Triple Pedestal Farmhouse Table

Submitted by Ana White on Fri, 11/30/2018 - 11:42
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Free easy DIY plans to build a triple pedestal farmhouse table for $125. We love the open sides design for maximum leg room, and the beautiful pedestals.  It's all made from off the shelf lumber.  Step by step plans from

Build the matching bench with our free triple pedestal farmhouse table bench plans.

triple pedestal farmhouse table
triple pedestal farmhouse table medium wood stain
triple pedestal farmhouse table medium wood stain
triple pedestal farmhouse table medium wood stain
triple pedestal farmhouse table medium wood stain
triple pedestal farmhouse table medium wood stain

I collaborated with my DIY friend Ashley from Shanty2Chic for this plan.

We changed up the top a little to really show off those beautiful solid wood boards!

And got a little fancy with the legs to really make this table unique and full of character!


Here's from Ashley:

There is no way I could have a $1,000 (plus shipping and tax) dining table in our home with 2 boys and a toddlerWinking smile So, as always, I enlisted the help of our very sweet and talented friend, Ana White! She nailed it and after her awesome plans and my elbow grease, I now have a ridiculously gorgeous, expensive-looking, grand dining table and it only cost me $125!  Who would have thought that 2x4's and pine boards could be so fancy!  


Easy Modifications

It's easy to modify these plans!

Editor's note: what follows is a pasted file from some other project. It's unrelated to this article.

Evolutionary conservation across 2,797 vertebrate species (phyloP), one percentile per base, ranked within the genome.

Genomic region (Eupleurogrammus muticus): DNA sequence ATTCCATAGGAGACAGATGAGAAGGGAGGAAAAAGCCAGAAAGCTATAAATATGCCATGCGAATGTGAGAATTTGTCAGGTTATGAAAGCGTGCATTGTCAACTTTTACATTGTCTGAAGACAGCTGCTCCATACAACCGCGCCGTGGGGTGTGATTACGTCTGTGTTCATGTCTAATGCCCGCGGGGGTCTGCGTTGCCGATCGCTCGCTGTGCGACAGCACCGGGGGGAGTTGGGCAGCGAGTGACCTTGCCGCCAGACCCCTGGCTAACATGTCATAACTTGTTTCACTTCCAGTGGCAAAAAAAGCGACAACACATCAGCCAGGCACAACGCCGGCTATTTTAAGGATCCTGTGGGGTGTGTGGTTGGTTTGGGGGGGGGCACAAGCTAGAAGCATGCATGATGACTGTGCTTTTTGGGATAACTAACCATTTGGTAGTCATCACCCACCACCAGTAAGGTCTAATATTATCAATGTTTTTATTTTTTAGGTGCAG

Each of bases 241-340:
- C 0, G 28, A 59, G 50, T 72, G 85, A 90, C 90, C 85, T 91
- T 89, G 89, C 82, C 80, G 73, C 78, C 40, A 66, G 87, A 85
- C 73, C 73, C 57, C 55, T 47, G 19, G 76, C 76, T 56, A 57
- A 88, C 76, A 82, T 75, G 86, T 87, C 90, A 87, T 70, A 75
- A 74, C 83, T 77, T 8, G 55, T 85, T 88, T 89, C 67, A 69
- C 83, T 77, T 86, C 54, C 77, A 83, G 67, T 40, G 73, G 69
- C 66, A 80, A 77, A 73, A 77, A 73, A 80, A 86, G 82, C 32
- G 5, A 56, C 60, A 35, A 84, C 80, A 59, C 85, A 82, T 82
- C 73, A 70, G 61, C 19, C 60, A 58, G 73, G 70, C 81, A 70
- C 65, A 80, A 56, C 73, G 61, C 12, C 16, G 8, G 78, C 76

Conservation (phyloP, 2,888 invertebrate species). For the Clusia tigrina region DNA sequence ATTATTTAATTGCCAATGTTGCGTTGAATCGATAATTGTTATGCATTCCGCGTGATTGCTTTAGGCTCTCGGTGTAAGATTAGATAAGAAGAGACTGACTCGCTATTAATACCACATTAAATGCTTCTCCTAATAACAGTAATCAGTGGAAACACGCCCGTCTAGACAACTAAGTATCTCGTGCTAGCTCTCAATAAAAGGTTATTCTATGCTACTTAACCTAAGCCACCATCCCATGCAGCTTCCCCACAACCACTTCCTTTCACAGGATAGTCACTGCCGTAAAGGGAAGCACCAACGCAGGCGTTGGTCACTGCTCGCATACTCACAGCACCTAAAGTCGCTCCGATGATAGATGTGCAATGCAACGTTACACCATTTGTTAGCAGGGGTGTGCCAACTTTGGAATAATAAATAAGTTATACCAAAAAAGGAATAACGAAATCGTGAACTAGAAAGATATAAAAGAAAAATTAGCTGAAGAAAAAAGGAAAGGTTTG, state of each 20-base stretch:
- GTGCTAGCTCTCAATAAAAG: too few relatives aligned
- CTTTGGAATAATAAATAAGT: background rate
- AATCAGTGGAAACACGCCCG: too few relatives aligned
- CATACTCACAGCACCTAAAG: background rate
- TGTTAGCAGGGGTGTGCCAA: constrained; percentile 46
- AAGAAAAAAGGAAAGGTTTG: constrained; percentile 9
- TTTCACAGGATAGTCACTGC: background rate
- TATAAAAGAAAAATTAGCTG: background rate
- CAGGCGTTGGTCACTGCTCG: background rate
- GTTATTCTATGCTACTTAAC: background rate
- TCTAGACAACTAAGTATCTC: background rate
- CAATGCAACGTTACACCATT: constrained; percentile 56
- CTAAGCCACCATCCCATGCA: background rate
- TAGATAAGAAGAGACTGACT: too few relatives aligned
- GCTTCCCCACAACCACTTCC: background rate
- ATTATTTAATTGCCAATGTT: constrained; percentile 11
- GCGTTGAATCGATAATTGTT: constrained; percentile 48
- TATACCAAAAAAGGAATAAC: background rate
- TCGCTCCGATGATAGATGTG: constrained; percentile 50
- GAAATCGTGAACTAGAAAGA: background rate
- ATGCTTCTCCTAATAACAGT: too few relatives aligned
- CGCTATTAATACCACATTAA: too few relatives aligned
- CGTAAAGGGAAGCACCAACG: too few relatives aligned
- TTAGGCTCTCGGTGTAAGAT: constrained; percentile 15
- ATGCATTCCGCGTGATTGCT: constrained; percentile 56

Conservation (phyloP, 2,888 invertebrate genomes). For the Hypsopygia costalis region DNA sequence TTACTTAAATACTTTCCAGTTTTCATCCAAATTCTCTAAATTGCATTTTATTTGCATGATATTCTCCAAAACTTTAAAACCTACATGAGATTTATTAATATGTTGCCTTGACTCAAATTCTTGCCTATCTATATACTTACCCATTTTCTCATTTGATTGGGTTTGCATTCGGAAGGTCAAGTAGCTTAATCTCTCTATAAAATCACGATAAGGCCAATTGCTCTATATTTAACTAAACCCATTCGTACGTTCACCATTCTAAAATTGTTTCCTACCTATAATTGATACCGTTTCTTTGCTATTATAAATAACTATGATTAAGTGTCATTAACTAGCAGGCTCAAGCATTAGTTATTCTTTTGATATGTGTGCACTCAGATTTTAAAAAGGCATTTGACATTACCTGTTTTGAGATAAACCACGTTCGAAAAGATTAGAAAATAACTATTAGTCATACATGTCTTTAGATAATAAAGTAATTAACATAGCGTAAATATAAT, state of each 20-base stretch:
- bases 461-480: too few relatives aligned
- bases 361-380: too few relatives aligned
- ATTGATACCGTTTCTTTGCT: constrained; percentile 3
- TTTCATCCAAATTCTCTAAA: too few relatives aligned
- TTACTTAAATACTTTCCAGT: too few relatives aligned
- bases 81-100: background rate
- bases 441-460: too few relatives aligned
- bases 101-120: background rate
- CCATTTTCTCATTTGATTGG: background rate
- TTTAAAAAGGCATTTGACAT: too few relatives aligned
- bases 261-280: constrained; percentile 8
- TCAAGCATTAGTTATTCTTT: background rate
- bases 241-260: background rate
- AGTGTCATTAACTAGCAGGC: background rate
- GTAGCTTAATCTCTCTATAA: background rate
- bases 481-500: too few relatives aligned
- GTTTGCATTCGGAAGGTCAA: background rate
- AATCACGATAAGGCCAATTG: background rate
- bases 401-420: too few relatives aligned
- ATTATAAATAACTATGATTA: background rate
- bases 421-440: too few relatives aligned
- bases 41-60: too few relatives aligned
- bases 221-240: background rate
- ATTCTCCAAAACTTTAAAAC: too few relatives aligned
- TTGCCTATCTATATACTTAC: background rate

farmhouse table modified double base

We love a smaller size with two bases.

We also love the angled 2x4 supports (instead of the curved pieces).  This would be much easier to build but looks just as nice.


triple pedestal farmhouse table plans
Dimensions shown above


Shopping List
  • 1 - 2x8 @ 8 feet long
  • 3 - 2x4 @ 8 feet long
  • 2 - 2x4 @ 10 feet long
  • 1 - 2x6 @ 8 feet long
  • 3 - 2x6 @ 10 feet long
  • 1 - 1x3 @ 8 feet long (more if not using pocket holes - see plan notes)
  • 6 - 1x6 @ 8 feet long
  • 2 - 1x2 @ 10 feet long*
  • 1 - 1x2 @ 8 feet long
  • 2 - 2x2 @ 10 feet long*
  • 1 - 2x2 @ 8 feet long
  • 2 1/2” and 3” self tapping wood screws
  • 1 1/4” pocket hole screws
  • Wood glue

*decorative does not have to a solid wood board all the way down, you can piece shorter boards together

Cut List


  • 6 - 2x4 @ 21 3/4”
  • 6 - 2x4 @ 8 1/8”
  • 6 - 2x6 @ 34 1/4” (both ends beveled at 45 degrees, long point to long point, ends NOT parallel)
  • 12 - 2x8 @ 7 1/4” (cut out in arch shape)
  • 3 - 2x6 @ 36” (both ends beveled at 30 degrees off square, long point to long point, ends NOT parallel)
  • 3 - 2x6 @ 36 1/2”
  • 6 - 1x3 @ 5 1/2” (OR 1x6 @ 2 1/2”)
  • 1 - 2x6 @ 90 1/2”



  • 12 - 1x6 @ 47 3/4”
  • 2 - 2x4 @ 106”
  • 3 - 2x4 @ 33”
  • 2 - 1x2 @ 102 1/2”
  • 2 - 1x2 @ 39 1/2”
  • 2 - 2x2 @ 103”
  • 2 - 2x2 @ 40”
Tape Measure
Speed Square
Safety Glasses
Kreg Jig
Circular Saw
Miter Saw
Brad Nailer
Power Sander
Drill Bit Set
General Instructions

Please read through the entire plan and all comments before beginning this project. It is also advisable to review the Getting Started Section. Take all necessary precautions to build safely and smartly. Work on a clean level surface, free of imperfections or debris. Always use straight boards. Check for square after each step. Always predrill holes before attaching with screws. Use glue with finish nails for a stronger hold. Wipe excess glue off bare wood for stained projects, as dried glue will not take stain. Be safe, have fun, and ask for help if you need it. Good luck!


Step 1

You'll need to make three of these. If you have a nailer, that will be the best way to go. Keep outside edges flush and use glue. TIP: Make sure your stretcher board fits in the middle opening.

Step 2

Next add the top and bottom.

Step 3

Now add the decorative pieces. You'll cut these with a jigsaw and sand smooth first before attaching.

Step 4

And then the base board.

Step 5

Attach board on top of leg pedestals with screws and glue.

Step 6